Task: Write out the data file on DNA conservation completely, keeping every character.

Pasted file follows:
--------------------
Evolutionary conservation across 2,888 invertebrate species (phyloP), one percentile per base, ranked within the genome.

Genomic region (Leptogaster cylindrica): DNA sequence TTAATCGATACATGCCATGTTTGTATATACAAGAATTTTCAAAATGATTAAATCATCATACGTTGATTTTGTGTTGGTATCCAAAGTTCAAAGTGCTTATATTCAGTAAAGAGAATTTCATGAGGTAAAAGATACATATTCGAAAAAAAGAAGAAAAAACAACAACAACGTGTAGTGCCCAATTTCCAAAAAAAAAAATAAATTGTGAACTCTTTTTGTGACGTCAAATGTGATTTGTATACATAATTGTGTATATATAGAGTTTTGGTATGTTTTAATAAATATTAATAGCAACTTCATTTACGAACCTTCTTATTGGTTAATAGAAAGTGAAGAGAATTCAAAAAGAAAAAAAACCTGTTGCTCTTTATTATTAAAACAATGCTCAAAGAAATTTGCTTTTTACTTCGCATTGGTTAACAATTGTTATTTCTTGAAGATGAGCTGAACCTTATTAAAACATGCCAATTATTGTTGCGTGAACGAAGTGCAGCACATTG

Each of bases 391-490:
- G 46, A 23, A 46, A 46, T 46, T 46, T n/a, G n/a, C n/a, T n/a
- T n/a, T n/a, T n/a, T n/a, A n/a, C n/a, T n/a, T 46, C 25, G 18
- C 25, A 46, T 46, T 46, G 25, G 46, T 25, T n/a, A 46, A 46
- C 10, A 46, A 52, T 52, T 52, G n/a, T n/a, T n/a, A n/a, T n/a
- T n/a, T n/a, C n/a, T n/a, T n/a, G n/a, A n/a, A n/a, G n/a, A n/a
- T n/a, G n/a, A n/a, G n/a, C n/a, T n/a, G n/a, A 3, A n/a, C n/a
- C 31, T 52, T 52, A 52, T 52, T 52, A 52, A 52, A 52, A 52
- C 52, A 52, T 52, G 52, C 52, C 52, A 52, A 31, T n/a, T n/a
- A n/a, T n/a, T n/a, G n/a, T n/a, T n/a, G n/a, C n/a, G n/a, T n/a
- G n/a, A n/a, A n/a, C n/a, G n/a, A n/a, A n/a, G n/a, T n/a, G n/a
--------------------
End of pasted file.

Evolutionary conservation across 2,888 invertebrate species (phyloP), one percentile per base, ranked within the genome.

Genomic region (Leptogaster cylindrica): DNA sequence TTAATCGATACATGCCATGTTTGTATATACAAGAATTTTCAAAATGATTAAATCATCATACGTTGATTTTGTGTTGGTATCCAAAGTTCAAAGTGCTTATATTCAGTAAAGAGAATTTCATGAGGTAAAAGATACATATTCGAAAAAAAGAAGAAAAAACAACAACAACGTGTAGTGCCCAATTTCCAAAAAAAAAAATAAATTGTGAACTCTTTTTGTGACGTCAAATGTGATTTGTATACATAATTGTGTATATATAGAGTTTTGGTATGTTTTAATAAATATTAATAGCAACTTCATTTACGAACCTTCTTATTGGTTAATAGAAAGTGAAGAGAATTCAAAAAGAAAAAAAACCTGTTGCTCTTTATTATTAAAACAATGCTCAAAGAAATTTGCTTTTTACTTCGCATTGGTTAACAATTGTTATTTCTTGAAGATGAGCTGAACCTTATTAAAACATGCCAATTATTGTTGCGTGAACGAAGTGCAGCACATTG

Each of bases 391-490:
- G 46, A 23, A 46, A 46, T 46, T 46, T n/a, G n/a, C n/a, T n/a
- T n/a, T n/a, T n/a, T n/a, A n/a, C n/a, T n/a, T 46, C 25, G 18
- C 25, A 46, T 46, T 46, G 25, G 46, T 25, T n/a, A 46, A 46
- C 10, A 46, A 52, T 52, T 52, G n/a, T n/a, T n/a, A n/a, T n/a
- T n/a, T n/a, C n/a, T n/a, T n/a, G n/a, A n/a, A n/a, G n/a, A n/a
- T n/a, G n/a, A n/a, G n/a, C n/a, T n/a, G n/a, A 3, A n/a, C n/a
- C 31, T 52, T 52, A 52, T 52, T 52, A 52, A 52, A 52, A 52
- C 52, A 52, T 52, G 52, C 52, C 52, A 52, A 31, T n/a, T n/a
- A n/a, T n/a, T n/a, G n/a, T n/a, T n/a, G n/a, C n/a, G n/a, T n/a
- G n/a, A n/a, A n/a, C n/a, G n/a, A n/a, A n/a, G n/a, T n/a, G n/a